How to be the hero in your own life
In a school where I was doing some training, I found this quote on a classroom wall: “Be the hero in your own story.” I love the concept. In recent years the story arc has been incorporated into business and many other mediums where we might not expect to find it.
What if we helped kids recognize that their life is a story that they are writing every moment of everyday?
Would it make a difference as they make decisions and choices on a regular basis?
How would it change the way we are all looking at the present changes and unrest in our world, if we thought about it as being a story we will some day tell? How will we characterize our role in the story?
Since elementary school is the age where we learn about writing stories with a beginning, middle and end, it seems like a perfect time to also teach students to consider their life as a story telling opportunity as well.
Here are some common characteristics of writing a fictional story and a life story:
- There is a main character or a hero- This is the student.
- There is a problem- This is the challenge that they face.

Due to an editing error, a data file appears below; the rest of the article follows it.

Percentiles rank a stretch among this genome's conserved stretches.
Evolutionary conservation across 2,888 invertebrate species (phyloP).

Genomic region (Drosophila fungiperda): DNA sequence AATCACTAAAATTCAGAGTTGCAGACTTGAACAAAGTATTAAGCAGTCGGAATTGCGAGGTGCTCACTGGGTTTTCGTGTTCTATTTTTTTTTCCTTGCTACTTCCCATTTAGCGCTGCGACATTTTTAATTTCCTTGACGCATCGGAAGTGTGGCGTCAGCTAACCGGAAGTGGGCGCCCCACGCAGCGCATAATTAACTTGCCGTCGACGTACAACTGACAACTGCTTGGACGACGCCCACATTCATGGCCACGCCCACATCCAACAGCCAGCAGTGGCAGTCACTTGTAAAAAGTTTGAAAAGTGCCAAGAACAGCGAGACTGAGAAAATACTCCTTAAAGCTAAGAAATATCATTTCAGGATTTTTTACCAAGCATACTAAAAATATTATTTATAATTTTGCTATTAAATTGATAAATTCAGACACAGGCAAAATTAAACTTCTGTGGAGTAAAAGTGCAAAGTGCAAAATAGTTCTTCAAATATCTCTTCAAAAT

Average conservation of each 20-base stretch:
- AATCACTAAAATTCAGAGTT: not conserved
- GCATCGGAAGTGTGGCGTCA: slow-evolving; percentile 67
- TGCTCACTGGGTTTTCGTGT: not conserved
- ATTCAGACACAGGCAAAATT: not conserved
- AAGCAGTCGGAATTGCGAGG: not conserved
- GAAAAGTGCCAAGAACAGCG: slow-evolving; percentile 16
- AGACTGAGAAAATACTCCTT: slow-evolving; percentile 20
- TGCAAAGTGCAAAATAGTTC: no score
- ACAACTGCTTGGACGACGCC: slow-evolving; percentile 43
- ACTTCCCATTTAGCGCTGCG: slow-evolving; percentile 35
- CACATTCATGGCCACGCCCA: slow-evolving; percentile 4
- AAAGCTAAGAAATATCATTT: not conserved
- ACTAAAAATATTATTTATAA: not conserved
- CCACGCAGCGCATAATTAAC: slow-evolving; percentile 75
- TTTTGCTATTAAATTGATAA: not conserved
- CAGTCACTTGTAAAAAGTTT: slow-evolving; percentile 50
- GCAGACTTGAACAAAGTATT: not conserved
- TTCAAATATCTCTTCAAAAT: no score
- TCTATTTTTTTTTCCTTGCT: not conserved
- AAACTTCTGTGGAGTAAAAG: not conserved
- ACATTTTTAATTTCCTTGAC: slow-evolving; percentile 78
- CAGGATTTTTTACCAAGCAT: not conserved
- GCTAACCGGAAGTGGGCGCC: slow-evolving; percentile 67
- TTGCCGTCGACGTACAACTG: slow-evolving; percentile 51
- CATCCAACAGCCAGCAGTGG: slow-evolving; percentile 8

- There is tension- This is the difference or gap between how things are now and how they want things to be in the future.
- There are possible solutions- These are the strategies, the tactics that they try to solve the problem.
- There is closure- This is the solution or resolution of the problem.
Helping students see their life as a story is useful in several ways:
- It gives them ownership of their life- It places them clearly at cause in their life rather than at effect. It sets them up as problem solvers not just someone who is waiting for life to happen to them.
- It promotes a growth mindset– Problems in most stories, just as in real life aren’t solved immediately. In fact, it often takes many tries to solve the problem with sub plots and distractions, false starts and mistakes. Thinking of our lives in the same way gives us confidence to kept trying even when we fail.
- It gives them hero status- When kids see themselves as heroes, it helps them recognize their strengths and skill set.
Whole Hearted Living Journal for Kids
Life has its ups and downs but when you develop courage, compassion and connection, you are equipped for the journey. Based on Brene Brown’s Gifts of Imperfections book, this journal has sixteen days of prompts that provide a quote for the day, an intention and a creative activity to help elementary age kids build a growth mindset so they can face challenges with courage and develop relationships with compassion